We believe that a positive result of the intervention will be the maintenance of the older adult’s functional performance in meaningful daily activities, which is a key determinant of successful and healthy aging [53,54,55]. The OT intervention focuses not only on the improvement of functional performance and social participation, but also on improvement of health literacy and improvement of adherence to the OT recommendations. These outcomes promote resilience, which is useful to help find solutions to new problems independently and to seek balance among daily occupations [56, 57]. Positive relationships with healthcare users are shown to be vital for therapeutic outcomes and users’ satisfaction [51].To empower people, in particular to strengthen resilience and improve therapy adherence, this study emphasizes from the outset the value of ‘use-of-self’ by fostering a relationship of trust, among others.

The interprofessional approach, which is essential for coping with the complexity of comorbidities within chronic diseases, is covered by the OT intervention [58, 59]. Case finding is described as an interprofessional fact. To facilitate adherence improvement, the intervention plan is shared with the general practitioner and the other health professionals. Interprofessional meetings are organized if it proves necessary. The OT intervention stimulates interprofessional collaboration throughout the entire therapy process, whether or not this takes place under the coordination of a care coordinator.

A limitation of this study to take under consideration is the methodological quality of the reported studies on adherence. A double-blind RCT is in general the best method of evaluating health care interventions. Differences in outcomes between groups can be confidently attributed to the difference in interventions received if contextual factors are controlled and patients are randomized to alternative comparison groups [60]. Studies on adherence are often part of complex interventions. Due to the complexity of the interfering factors, the risk of bias in complex interventions is typically high [61, 62]. For this reason, the reported studies on adherence are in general of low methodological quality.

An update of the MRC framework took place at the end of 2021 [24]. No conflicts between the framework used in this study and the updated framework were identified.

A future challenge of this study is to evaluate the ProMOTE intervention on its (cost-) effectiveness. To date, we have only piloted the intervention on feasibility aspects [34]. We did not perform a pilot-feasibility trial for evaluating limited effectiveness or a randomized controlled trial for evaluating effectiveness, therefore we did not measure the effect of the intervention. The evaluation of effectiveness can provide evidence for the decreased need for home care and the risk associated with early admission to nursing homes. The outcome of the effectiveness study should encompass the occupational performance of home-based physically frail older adults, the burden experienced by the informal caregiver of the older adults, and the level of therapy adherence among older adults participating in the ProMOTE intervention. A pragmatic RCT is a suitable design to measure the effectiveness of the ProMOTE intervention. To avoid performance bias, a cluster RCT should be considered. To verify the outcomes, an intention-to-treat analysis must be conducted.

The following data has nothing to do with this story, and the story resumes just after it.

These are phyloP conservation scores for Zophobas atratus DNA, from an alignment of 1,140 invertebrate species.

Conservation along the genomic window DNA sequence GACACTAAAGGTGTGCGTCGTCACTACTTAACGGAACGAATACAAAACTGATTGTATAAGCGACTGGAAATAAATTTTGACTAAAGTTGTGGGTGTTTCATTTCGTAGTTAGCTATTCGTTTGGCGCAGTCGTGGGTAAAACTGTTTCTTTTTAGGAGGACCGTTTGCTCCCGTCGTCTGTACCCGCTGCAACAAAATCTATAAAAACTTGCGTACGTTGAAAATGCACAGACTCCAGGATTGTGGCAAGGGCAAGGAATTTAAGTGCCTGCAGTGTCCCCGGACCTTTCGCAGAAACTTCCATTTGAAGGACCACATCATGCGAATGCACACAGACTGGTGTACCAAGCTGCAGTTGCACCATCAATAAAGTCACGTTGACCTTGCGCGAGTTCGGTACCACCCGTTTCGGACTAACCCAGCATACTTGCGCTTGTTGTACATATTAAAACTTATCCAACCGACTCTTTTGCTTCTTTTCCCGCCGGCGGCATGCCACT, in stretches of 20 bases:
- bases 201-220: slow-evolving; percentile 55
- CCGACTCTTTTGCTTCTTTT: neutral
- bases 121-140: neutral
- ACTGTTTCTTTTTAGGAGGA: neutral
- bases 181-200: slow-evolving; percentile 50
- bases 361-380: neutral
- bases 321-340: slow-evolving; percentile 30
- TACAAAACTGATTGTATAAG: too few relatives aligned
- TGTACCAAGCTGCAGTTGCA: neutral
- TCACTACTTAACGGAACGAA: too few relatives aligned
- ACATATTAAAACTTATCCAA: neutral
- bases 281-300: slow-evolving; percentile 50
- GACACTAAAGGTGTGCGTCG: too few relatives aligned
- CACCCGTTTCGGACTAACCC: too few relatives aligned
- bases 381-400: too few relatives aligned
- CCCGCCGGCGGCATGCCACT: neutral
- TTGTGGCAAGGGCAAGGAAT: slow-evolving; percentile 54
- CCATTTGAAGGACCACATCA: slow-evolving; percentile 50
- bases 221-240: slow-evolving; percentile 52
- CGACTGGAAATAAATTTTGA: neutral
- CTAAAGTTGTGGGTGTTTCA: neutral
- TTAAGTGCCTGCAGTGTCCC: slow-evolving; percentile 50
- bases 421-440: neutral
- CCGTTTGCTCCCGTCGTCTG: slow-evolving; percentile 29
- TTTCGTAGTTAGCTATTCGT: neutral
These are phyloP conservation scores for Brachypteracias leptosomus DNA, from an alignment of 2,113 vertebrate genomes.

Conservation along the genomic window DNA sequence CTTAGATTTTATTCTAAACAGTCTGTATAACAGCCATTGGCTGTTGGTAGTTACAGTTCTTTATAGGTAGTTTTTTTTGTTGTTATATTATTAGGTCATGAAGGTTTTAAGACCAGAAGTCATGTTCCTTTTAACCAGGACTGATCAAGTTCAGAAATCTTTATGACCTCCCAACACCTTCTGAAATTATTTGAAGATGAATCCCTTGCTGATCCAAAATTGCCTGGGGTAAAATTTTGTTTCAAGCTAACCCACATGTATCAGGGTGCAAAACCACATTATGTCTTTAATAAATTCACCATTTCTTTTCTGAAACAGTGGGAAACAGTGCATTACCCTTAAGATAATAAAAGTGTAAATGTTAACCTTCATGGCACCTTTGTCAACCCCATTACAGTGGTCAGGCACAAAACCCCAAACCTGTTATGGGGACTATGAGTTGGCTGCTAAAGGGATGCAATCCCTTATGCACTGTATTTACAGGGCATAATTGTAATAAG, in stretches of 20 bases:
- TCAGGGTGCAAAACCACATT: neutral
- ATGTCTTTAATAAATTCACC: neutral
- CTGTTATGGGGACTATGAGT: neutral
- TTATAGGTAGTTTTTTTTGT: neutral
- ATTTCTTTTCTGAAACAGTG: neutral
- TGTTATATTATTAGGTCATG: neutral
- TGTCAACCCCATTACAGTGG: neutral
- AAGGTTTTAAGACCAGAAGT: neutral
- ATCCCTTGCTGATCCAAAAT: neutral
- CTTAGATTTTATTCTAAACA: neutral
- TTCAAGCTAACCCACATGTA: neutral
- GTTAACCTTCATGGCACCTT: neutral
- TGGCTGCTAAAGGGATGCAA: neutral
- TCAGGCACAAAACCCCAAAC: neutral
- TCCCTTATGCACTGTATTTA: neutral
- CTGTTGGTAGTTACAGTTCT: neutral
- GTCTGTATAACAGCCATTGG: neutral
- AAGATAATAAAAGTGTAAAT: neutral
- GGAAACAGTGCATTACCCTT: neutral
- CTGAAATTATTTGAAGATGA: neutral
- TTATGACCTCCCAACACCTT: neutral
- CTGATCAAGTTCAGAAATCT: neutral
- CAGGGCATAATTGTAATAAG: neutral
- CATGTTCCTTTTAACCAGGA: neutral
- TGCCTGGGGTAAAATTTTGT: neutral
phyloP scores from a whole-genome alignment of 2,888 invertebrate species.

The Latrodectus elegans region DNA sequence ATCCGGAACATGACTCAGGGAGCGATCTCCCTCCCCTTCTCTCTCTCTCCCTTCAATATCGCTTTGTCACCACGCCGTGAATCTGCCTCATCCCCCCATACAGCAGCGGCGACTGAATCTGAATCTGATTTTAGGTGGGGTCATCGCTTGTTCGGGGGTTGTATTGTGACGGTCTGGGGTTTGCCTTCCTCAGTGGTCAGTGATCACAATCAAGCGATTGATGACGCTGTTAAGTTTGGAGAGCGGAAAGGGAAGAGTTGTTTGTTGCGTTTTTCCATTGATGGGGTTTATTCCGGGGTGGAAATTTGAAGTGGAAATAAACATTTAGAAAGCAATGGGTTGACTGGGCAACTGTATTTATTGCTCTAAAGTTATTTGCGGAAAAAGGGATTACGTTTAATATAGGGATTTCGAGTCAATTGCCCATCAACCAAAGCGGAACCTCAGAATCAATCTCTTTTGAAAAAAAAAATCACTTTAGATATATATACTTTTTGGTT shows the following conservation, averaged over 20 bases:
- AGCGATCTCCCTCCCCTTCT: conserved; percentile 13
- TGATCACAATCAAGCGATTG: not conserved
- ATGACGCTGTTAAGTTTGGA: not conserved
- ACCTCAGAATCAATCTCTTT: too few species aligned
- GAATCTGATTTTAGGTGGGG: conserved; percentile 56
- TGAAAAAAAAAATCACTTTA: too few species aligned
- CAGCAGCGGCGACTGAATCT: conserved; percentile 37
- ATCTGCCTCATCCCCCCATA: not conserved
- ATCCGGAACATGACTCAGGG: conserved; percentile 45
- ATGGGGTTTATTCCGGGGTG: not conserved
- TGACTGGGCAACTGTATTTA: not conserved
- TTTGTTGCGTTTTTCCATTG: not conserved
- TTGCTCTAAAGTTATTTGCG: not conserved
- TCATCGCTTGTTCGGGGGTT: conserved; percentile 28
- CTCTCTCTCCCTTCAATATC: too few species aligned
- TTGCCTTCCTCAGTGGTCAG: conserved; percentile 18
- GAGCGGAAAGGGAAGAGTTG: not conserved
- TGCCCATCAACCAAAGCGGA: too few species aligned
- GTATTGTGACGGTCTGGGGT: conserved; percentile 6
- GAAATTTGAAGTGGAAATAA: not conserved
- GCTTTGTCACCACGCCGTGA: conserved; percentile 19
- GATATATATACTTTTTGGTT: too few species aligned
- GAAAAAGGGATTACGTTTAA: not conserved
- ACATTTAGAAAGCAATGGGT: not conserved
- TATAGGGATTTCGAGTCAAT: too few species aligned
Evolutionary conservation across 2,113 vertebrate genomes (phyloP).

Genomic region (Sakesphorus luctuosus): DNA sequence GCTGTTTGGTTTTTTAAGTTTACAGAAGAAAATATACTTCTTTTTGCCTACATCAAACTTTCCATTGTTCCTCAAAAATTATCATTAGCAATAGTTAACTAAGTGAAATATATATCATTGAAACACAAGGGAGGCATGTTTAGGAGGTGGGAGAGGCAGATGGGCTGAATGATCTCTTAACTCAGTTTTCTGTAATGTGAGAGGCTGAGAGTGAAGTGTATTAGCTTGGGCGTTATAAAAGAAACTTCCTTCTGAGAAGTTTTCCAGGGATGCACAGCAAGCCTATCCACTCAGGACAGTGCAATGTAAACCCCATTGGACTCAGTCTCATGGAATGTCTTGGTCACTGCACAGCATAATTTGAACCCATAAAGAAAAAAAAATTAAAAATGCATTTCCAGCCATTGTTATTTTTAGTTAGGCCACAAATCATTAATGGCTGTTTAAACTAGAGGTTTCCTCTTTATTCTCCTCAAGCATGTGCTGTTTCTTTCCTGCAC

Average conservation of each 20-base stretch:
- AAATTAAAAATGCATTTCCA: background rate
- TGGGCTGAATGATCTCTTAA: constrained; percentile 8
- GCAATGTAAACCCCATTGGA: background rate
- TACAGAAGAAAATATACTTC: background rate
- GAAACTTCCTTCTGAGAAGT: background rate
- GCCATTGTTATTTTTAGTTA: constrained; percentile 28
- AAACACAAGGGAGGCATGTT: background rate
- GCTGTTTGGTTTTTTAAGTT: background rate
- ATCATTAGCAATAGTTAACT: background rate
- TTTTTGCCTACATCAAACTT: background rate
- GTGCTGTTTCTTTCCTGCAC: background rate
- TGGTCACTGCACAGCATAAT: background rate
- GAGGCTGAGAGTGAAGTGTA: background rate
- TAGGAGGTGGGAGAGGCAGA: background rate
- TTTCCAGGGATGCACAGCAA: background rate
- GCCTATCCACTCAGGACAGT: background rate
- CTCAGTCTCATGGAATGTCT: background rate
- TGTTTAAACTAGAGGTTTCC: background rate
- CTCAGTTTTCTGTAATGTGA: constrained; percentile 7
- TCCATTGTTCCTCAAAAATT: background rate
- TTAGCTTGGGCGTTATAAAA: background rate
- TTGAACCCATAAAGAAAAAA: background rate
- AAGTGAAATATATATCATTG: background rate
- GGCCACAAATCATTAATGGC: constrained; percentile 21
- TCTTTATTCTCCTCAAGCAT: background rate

Performing a cost-effectiveness study is essential to gauge the efficacy of the ProMOTE intervention in relation to the expenditure incurred for generating the outcomes. This study is imperative to advocate for increased government funding in support of occupational therapy within primary care. In this study, both a cost-effectiveness analysis and a cost utility analysis must be considered. The goal of the cost-effectiveness analysis is to provide data on the cost of the health benefits provided by the ProMOTE intervention. A cost-effectiveness analysis estimates the economic costs associated with the intervention, including both direct and indirect costs. The aim of the cost-utility analysis is to assess the impact of the ProMOTE intervention on health-related quality of life. Cost-utility is often measured using Quality-Adjusted Life Years (QALYs).A subsequent challenge is to measure the impact of an OT intervention in clinical OT practice. The impact of OT with regard to improved outcomes and lower costs is a concern of integral quality management. To measure a sustainable impact of the OT practice, the WFOT developed QUEST [52]. QUEST is a valuable tool for demonstrating the value of the OT intervention within the OT practice from seven dimensions, specifically appropriateness, sustainability, accessibility, efficiency, effectiveness, person-centeredness and safety. With these dimensions, not only the effect, but also the conditions determining the chance of success of an intervention have been mapped out. Appropriateness requires that the right OT service is delivered to the right person in the right place by the right provider, and all at the right time. Sustainability reflects the continued improvement and extension of quality OT services into the future. Accessibility refers to the ease of obtaining OT services. These seven dimensions must be made operational in terms of effect, structure and process indicators. In this way, not only the effect of the OT intervention is measured, but also the reasons for whether an effect is achieved and if implementation is expected [63].